Plantar Fasciitis.


What is Plantar Fasciitis

Plantar fasciitis is a common condition that causes pain and inflammation in the heel and sole of the foot. It occurs when the plantar fascia, a thick band of tissue that supports the arch of the foot, becomes strained or irritated. In most people, this condition is part of a normal aging process resulting from degeneration within the plantar fascia. It can be caused or worsened by overuse such as doing lots of running or long days standing and walking, improper footwear, excessive weight, or certain foot conditions.


How can Plantar fasciitis be Treated

The good news is that plantar fasciitis can often be managed and treated effectively with simple non-surgical measures. The following treatments can help alleviate pain, reduce inflammation, and promote healing:

If you take the time to carry out the following treatments, especially the exercises, you should see some improvement in your symptoms in around 3-4 months. It does take time so stick with it!

  • 1. Rest and Ice:

    Resting the affected foot and applying ice packs to the painful area can help reduce inflammation and relieve pain. Apply ice packs wrapped in a tea towel for 15-20 minutes at a time, several times a day. You can also try rolling a frozen 500ml bottle of water under the arch of your foot.

  • 2. Pain Medication:

    Over-the-counter pain medications such as Ibuprofen and paracetamol, taken regularly will help to improve your pain. Take the dose given on the packet at the required interval. Some people are advised not to take anti-inflammatories like Ibuprofen, so if you are unsure, please check with your pharmacist.

  • 3. Supportive Footwear:

    Wear supportive shoes with good arch support and cushioning. Basically, an athletic style trainer shoe is usually the best thing to wear as these are designed for both comfort and good support. Avoid high heels, flat and flimsy shoes such as pumps / flip flops / sandals, do not use very worn-out footwear with no cushioning left in the sole, and avoid walking bare foot on hard floors at home. These can all worsen the condition.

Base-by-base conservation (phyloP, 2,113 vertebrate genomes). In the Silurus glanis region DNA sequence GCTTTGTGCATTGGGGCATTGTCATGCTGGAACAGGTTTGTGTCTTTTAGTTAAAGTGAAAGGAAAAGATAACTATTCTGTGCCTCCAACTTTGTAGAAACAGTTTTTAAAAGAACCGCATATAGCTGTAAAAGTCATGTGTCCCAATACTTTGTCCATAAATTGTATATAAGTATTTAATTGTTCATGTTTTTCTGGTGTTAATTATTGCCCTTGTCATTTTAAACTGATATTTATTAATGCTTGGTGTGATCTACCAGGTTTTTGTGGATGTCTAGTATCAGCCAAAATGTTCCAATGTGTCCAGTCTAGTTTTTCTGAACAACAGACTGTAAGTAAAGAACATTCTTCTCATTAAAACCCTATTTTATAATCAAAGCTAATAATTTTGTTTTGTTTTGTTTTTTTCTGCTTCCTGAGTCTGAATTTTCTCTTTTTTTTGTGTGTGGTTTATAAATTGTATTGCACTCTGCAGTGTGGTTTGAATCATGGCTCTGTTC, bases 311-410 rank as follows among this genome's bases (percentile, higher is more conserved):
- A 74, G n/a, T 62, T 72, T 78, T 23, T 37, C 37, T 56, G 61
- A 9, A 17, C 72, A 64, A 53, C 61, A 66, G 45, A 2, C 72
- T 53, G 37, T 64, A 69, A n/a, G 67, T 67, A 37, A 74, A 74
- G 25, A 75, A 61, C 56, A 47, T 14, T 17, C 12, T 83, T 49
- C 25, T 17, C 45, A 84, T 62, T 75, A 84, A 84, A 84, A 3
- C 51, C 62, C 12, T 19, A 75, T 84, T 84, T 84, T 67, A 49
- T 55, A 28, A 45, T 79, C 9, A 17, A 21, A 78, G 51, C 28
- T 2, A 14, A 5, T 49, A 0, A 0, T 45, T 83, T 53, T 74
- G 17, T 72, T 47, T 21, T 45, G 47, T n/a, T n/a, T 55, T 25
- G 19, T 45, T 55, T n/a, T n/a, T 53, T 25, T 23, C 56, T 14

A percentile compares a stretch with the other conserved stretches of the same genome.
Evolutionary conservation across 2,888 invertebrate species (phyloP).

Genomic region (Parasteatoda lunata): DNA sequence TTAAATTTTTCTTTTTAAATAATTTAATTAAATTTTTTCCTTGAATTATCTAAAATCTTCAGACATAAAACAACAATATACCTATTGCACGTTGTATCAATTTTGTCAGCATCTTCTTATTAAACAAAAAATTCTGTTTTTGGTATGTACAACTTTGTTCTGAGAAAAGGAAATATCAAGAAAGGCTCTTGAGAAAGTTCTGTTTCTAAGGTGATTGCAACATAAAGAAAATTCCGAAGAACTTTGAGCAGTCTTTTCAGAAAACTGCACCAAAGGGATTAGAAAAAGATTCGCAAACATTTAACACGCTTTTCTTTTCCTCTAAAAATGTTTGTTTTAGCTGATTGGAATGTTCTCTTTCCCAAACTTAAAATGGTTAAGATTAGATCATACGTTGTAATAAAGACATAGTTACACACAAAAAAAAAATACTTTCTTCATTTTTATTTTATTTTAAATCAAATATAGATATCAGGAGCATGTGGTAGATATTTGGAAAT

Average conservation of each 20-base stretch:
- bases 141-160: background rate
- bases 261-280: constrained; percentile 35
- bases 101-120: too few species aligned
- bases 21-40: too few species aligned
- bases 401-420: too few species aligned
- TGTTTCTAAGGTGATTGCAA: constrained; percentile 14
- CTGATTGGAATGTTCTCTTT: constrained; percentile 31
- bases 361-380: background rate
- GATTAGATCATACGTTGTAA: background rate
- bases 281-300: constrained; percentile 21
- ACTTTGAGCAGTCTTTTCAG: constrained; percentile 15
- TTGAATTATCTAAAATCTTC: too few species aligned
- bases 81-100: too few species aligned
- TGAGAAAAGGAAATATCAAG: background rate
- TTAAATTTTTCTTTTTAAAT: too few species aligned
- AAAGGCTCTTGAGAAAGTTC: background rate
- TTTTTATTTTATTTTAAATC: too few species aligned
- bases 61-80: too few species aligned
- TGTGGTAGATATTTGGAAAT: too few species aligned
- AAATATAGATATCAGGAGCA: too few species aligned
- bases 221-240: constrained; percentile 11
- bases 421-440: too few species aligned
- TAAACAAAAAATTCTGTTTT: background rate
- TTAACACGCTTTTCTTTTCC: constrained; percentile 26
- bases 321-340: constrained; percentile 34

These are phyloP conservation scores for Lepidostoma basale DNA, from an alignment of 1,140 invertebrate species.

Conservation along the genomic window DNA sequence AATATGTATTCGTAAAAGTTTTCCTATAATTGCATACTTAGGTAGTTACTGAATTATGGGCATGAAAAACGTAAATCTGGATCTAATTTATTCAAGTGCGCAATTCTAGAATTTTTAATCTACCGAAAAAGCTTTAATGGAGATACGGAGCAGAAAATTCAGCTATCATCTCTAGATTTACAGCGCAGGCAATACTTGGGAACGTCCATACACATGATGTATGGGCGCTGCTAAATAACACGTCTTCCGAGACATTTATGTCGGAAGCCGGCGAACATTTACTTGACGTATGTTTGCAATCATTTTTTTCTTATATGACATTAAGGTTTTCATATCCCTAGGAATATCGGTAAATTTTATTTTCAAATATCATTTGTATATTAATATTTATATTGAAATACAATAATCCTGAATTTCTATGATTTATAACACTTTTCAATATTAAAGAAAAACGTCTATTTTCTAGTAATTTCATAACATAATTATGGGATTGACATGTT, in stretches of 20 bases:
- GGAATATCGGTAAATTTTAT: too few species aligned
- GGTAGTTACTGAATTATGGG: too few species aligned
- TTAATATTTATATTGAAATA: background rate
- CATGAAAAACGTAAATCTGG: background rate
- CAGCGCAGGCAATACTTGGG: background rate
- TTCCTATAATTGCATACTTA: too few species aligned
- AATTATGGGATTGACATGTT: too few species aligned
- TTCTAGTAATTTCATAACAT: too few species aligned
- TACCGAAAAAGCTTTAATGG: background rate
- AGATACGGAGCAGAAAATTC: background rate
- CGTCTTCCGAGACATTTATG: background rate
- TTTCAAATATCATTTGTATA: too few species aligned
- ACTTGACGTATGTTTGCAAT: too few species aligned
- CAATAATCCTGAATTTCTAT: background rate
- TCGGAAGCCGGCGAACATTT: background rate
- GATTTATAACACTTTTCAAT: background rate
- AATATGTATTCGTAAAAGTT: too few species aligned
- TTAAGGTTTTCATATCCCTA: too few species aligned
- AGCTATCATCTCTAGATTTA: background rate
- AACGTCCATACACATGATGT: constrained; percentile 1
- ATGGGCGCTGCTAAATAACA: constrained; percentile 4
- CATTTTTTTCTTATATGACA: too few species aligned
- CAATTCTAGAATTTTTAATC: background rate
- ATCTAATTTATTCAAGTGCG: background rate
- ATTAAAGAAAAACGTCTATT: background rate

• 4. Heel Drop Exercises

    **These are the most important exercises you need to do to help you recover**

    Heel drop exercises help stretch the plantar fascia and calf muscles. These are the most important exercise to perform and will help you to recover as quickly as possible. Here's how to perform them:

    • a. Stand on a step (bottom of stairs or door step for example), with only the balls of your feet on the edge so that you’re your heels hanging off.
    • b. Slowly lower your heels down toward the ground until you feel a gentle stretch in the calves and arches of your feet. It should feel uncomfortable in the plantar fascia if you are doing it correctly. This is normal.
    • c. Hold the stretch with your heels as far down as you can and count to 10, then raise your heels back up to the starting position.
    • d. Repeat the exercise 10-15 times, twice a day.
    • e. Gradually increase the number of repetitions you do as you improve and can tolerate more. You can also try to do them with only a single heel by lifting one foot off the step and dropping the whole of your weight using just one foot. Be sure to balance yourself with a banister or rail if attempting this.
  • 5. Plantar-Specific Stretching:

    Stretching the plantar fascia can help reduce tension and promote flexibility. Follow these steps to perform plantar-specific stretches:

    • a. Sit on a chair and cross the affected foot over to rest on the opposite knee.
    • b. Using the same hand as the foot you are stretching, gently pull your toes back towards your shin until you feel a stretch along the bottom of your foot.
    • c. Hold the stretch for 15-30 seconds and repeat 3-4 times.
    • d. Perform this stretch multiple times a day, especially before taking your first steps in the morning.
  • 6. Orthotics:

    Usually, just wearing well supporting and cushioned footwear such as trainers is enough to support the plantar fascia. You can also try using a “silicone heel cup” to provide some additional shock absorbing and cushioning. These can be purchased on line.

  • 7. Physiotherapy:

    In some cases, especially when this condition is associated with calf muscle tightness or is causing other problems with walking or weakness, some physiotherapy may be beneficial.

  • 7. Weight Management:

    **This is really important**

    Maintaining a healthy weight will reduce the strain on your feet and minimize the pressure on the plantar fascia. Weight loss if you are overweight is one of the most important measures you can take to help improve this condition.

  • When should I Seek Medical Attention?

    First of all, it is important that you see someone who can make an accurate diagnosis of your condition before you begin treatment. This can be your own GP, a podiatrist or you can come to see a foot and ankle specialist at our clinic. There are other reasons why you may suffer from pain in and around the heels so it is vital to get the diagnosis correct.

    This guide is intended for patients with a confirmed diagnosis of plantar fasciitis. Please do not use it if you have not been given this diagnosis by a profession. It is important not to self-diagnose as you may be wrong.